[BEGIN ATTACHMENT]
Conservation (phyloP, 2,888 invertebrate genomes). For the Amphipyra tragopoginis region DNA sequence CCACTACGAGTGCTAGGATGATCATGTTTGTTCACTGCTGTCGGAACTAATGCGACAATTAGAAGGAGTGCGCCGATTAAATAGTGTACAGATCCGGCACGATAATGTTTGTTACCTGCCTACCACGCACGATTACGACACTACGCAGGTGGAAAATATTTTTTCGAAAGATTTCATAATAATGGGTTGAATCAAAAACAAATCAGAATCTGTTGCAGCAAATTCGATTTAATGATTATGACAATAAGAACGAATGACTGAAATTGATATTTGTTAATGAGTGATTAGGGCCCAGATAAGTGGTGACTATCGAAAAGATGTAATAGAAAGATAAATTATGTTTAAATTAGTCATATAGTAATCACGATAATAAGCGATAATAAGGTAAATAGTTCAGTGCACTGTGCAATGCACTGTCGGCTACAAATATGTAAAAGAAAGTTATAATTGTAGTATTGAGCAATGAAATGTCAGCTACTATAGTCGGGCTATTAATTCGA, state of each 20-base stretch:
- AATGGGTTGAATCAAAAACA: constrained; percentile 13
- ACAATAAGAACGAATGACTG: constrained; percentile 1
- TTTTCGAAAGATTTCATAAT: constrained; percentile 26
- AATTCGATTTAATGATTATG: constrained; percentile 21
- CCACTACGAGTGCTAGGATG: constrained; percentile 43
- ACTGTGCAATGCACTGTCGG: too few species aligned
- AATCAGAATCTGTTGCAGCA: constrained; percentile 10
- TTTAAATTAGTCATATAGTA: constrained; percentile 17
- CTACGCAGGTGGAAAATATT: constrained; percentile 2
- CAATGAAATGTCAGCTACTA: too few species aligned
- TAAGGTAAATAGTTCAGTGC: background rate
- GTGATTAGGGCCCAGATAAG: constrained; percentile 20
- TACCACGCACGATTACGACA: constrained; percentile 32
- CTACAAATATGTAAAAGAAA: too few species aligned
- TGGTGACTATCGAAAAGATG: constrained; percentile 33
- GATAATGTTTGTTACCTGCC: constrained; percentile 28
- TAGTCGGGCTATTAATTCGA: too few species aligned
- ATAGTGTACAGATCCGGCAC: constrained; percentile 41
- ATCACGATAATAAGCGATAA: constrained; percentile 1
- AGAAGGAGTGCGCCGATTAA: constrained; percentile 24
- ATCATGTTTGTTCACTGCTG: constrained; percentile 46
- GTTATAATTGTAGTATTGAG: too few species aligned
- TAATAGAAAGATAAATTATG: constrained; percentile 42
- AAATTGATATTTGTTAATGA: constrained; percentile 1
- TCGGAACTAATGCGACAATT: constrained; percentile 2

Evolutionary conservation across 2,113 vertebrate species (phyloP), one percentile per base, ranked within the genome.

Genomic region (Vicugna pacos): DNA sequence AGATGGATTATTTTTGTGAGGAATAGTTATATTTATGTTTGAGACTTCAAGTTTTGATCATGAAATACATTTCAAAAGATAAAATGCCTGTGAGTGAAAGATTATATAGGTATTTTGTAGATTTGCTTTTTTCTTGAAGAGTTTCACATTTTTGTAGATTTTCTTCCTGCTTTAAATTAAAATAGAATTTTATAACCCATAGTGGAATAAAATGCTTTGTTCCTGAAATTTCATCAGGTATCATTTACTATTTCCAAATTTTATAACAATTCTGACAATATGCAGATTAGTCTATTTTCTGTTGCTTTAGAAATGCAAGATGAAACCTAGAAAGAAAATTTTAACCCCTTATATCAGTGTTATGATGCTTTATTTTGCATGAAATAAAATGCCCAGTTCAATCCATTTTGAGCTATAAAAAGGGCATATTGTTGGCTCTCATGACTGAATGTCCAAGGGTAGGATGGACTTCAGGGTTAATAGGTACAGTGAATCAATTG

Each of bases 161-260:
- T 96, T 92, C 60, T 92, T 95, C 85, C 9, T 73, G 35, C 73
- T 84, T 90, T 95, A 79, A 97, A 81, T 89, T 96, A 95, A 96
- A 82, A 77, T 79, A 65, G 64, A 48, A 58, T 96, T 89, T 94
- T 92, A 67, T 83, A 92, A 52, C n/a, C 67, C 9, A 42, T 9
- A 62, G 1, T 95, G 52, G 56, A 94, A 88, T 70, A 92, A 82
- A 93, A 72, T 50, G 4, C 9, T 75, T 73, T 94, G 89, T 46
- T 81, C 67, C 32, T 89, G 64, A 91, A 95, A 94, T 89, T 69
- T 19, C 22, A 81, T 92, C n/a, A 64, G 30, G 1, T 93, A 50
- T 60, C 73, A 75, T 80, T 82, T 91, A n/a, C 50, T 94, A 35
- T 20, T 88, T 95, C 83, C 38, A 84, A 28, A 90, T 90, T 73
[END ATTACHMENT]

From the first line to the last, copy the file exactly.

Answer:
Conservation (phyloP, 2,888 invertebrate genomes). For the Amphipyra tragopoginis region DNA sequence CCACTACGAGTGCTAGGATGATCATGTTTGTTCACTGCTGTCGGAACTAATGCGACAATTAGAAGGAGTGCGCCGATTAAATAGTGTACAGATCCGGCACGATAATGTTTGTTACCTGCCTACCACGCACGATTACGACACTACGCAGGTGGAAAATATTTTTTCGAAAGATTTCATAATAATGGGTTGAATCAAAAACAAATCAGAATCTGTTGCAGCAAATTCGATTTAATGATTATGACAATAAGAACGAATGACTGAAATTGATATTTGTTAATGAGTGATTAGGGCCCAGATAAGTGGTGACTATCGAAAAGATGTAATAGAAAGATAAATTATGTTTAAATTAGTCATATAGTAATCACGATAATAAGCGATAATAAGGTAAATAGTTCAGTGCACTGTGCAATGCACTGTCGGCTACAAATATGTAAAAGAAAGTTATAATTGTAGTATTGAGCAATGAAATGTCAGCTACTATAGTCGGGCTATTAATTCGA, state of each 20-base stretch:
- AATGGGTTGAATCAAAAACA: constrained; percentile 13
- ACAATAAGAACGAATGACTG: constrained; percentile 1
- TTTTCGAAAGATTTCATAAT: constrained; percentile 26
- AATTCGATTTAATGATTATG: constrained; percentile 21
- CCACTACGAGTGCTAGGATG: constrained; percentile 43
- ACTGTGCAATGCACTGTCGG: too few species aligned
- AATCAGAATCTGTTGCAGCA: constrained; percentile 10
- TTTAAATTAGTCATATAGTA: constrained; percentile 17
- CTACGCAGGTGGAAAATATT: constrained; percentile 2
- CAATGAAATGTCAGCTACTA: too few species aligned
- TAAGGTAAATAGTTCAGTGC: background rate
- GTGATTAGGGCCCAGATAAG: constrained; percentile 20
- TACCACGCACGATTACGACA: constrained; percentile 32
- CTACAAATATGTAAAAGAAA: too few species aligned
- TGGTGACTATCGAAAAGATG: constrained; percentile 33
- GATAATGTTTGTTACCTGCC: constrained; percentile 28
- TAGTCGGGCTATTAATTCGA: too few species aligned
- ATAGTGTACAGATCCGGCAC: constrained; percentile 41
- ATCACGATAATAAGCGATAA: constrained; percentile 1
- AGAAGGAGTGCGCCGATTAA: constrained; percentile 24
- ATCATGTTTGTTCACTGCTG: constrained; percentile 46
- GTTATAATTGTAGTATTGAG: too few species aligned
- TAATAGAAAGATAAATTATG: constrained; percentile 42
- AAATTGATATTTGTTAATGA: constrained; percentile 1
- TCGGAACTAATGCGACAATT: constrained; percentile 2

Evolutionary conservation across 2,113 vertebrate species (phyloP), one percentile per base, ranked within the genome.

Genomic region (Vicugna pacos): DNA sequence AGATGGATTATTTTTGTGAGGAATAGTTATATTTATGTTTGAGACTTCAAGTTTTGATCATGAAATACATTTCAAAAGATAAAATGCCTGTGAGTGAAAGATTATATAGGTATTTTGTAGATTTGCTTTTTTCTTGAAGAGTTTCACATTTTTGTAGATTTTCTTCCTGCTTTAAATTAAAATAGAATTTTATAACCCATAGTGGAATAAAATGCTTTGTTCCTGAAATTTCATCAGGTATCATTTACTATTTCCAAATTTTATAACAATTCTGACAATATGCAGATTAGTCTATTTTCTGTTGCTTTAGAAATGCAAGATGAAACCTAGAAAGAAAATTTTAACCCCTTATATCAGTGTTATGATGCTTTATTTTGCATGAAATAAAATGCCCAGTTCAATCCATTTTGAGCTATAAAAAGGGCATATTGTTGGCTCTCATGACTGAATGTCCAAGGGTAGGATGGACTTCAGGGTTAATAGGTACAGTGAATCAATTG

Each of bases 161-260:
- T 96, T 92, C 60, T 92, T 95, C 85, C 9, T 73, G 35, C 73
- T 84, T 90, T 95, A 79, A 97, A 81, T 89, T 96, A 95, A 96
- A 82, A 77, T 79, A 65, G 64, A 48, A 58, T 96, T 89, T 94
- T 92, A 67, T 83, A 92, A 52, C n/a, C 67, C 9, A 42, T 9
- A 62, G 1, T 95, G 52, G 56, A 94, A 88, T 70, A 92, A 82
- A 93, A 72, T 50, G 4, C 9, T 75, T 73, T 94, G 89, T 46
- T 81, C 67, C 32, T 89, G 64, A 91, A 95, A 94, T 89, T 69
- T 19, C 22, A 81, T 92, C n/a, A 64, G 30, G 1, T 93, A 50
- T 60, C 73, A 75, T 80, T 82, T 91, A n/a, C 50, T 94, A 35
- T 20, T 88, T 95, C 83, C 38, A 84, A 28, A 90, T 90, T 73